Is There a Tie between Atmosphere CO2 Content and Ocean Circulation?

  1. James E. Hansen and
  2. Taro Takahashi
  1. Wallace S. Broecker and
  2. Taro Takahashi

Published Online: 19 MAR 2013

DOI: 10.1029/GM029p0314

Climate Processes and Climate Sensitivity

Climate Processes and Climate Sensitivity

How to Cite

Broecker, W. S. and Takahashi, T. (1984) Is There a Tie between Atmosphere CO2 Content and Ocean Circulation?, in Climate Processes and Climate Sensitivity (eds J. E. Hansen and T. Takahashi), American Geophysical Union, Washington, D. C.. doi: 10.1029/GM029p0314

Author Information

  1. Lamont-Doherty Geological Observatory of Columbia University, Palisades, New York 10964

Publication History

  1. Published Online: 19 MAR 2013
  2. Published Print: 1 JAN 1984

ISBN Information

Print ISBN: 9780875904047

Online ISBN: 9781118666036



  • Climatology—Congresses;
  • Geophysics—Congresses;
  • Ocean-atmosphere interaction—Congresses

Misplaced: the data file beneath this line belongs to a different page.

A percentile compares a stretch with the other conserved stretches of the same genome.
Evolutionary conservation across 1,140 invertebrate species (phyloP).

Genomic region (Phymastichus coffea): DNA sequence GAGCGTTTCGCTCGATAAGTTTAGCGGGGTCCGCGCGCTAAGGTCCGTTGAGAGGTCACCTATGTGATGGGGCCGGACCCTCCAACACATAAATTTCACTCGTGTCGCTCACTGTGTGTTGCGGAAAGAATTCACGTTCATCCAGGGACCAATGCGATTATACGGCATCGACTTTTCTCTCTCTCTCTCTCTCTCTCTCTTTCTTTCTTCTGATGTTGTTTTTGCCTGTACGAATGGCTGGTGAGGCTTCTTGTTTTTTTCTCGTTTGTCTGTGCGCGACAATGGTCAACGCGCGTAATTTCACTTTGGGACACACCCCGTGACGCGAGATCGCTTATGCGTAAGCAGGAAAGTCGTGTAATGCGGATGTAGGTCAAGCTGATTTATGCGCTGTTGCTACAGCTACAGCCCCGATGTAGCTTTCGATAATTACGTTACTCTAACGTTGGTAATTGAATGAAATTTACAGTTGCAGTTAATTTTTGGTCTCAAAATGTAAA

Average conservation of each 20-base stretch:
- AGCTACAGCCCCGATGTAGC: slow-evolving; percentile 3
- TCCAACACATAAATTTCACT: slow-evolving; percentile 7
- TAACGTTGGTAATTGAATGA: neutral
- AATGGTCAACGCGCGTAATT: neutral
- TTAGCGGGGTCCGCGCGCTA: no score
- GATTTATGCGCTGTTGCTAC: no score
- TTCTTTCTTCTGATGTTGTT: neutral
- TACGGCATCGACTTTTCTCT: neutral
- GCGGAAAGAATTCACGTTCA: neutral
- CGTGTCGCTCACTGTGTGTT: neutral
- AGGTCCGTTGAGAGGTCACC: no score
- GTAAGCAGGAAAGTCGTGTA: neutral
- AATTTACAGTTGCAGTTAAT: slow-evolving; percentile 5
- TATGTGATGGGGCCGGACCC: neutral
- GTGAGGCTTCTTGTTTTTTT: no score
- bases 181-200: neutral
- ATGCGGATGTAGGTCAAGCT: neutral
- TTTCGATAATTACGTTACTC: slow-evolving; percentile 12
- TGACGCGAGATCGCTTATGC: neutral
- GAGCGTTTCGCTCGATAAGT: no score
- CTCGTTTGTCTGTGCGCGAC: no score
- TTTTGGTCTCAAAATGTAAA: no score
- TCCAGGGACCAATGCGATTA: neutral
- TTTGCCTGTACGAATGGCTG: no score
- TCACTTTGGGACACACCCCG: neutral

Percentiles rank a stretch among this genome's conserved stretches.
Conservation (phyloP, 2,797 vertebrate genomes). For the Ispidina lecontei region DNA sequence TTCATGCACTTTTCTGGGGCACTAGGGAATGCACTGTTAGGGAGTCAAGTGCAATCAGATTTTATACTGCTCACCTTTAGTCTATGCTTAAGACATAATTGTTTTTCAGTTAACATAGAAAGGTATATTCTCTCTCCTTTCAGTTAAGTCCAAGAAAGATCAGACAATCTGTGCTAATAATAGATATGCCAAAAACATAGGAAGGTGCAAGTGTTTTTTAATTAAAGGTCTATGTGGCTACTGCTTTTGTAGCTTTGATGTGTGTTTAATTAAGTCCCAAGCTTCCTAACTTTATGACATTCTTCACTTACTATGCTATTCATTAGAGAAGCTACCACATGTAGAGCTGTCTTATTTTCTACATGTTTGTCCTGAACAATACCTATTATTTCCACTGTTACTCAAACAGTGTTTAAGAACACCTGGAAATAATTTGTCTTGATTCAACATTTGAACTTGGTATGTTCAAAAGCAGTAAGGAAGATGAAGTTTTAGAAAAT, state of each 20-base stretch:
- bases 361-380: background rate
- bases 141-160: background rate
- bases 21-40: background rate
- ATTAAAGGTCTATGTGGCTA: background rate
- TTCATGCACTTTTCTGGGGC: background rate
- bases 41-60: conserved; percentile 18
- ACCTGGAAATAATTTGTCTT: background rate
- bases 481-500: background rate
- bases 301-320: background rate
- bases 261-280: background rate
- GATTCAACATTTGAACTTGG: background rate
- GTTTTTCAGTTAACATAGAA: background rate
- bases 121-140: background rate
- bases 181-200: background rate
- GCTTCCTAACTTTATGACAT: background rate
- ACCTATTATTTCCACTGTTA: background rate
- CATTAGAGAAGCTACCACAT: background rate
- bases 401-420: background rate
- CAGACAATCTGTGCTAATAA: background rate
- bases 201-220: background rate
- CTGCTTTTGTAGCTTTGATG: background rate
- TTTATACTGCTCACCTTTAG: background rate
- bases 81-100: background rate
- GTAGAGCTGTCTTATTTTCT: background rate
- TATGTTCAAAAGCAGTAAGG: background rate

The possibility that the CO2 partial pressure of the surface waters of the ocean (and hence also of the atmosphere) is dependent on the rates of oceanic mixing is explored. The purpose of this exercise is to ascertain whether the abrupt rise in atmospheric CO2 content at the end of the last glacial period could have been caused by a reorganization of deep sea ventilation. We also have our eye on the possibility that future warming of the planet induced by anthropogenic CO2 will lead to a positive feedback (i.e., polar warming, reduced deep sea ventilation rate, increase in the PCO2 of surface ocean water). Our approach is to consider two end member models for the distribution of CO2 in the sea. One is thermodynamic, the other is biological. The surface water PCO2 difference between these end member models is nearly a factor of two. We show that the situation for the real ocean likely lies between these extremes and explore how the ratio of deep sea ventilation rate to air-sea CO2 exchange rate might push the system closer to one extreme or the other. It appears that decreases in the ventilation rate will push the ocean closer to the thermodynamic end member and hence raise the atmosphere's PCO2. Such a decrease in ventilation rate may have occurred at the end of glacial time. A further decrease may be induced during the next hundred or so years by the buildup of CO2 in the atmosphere.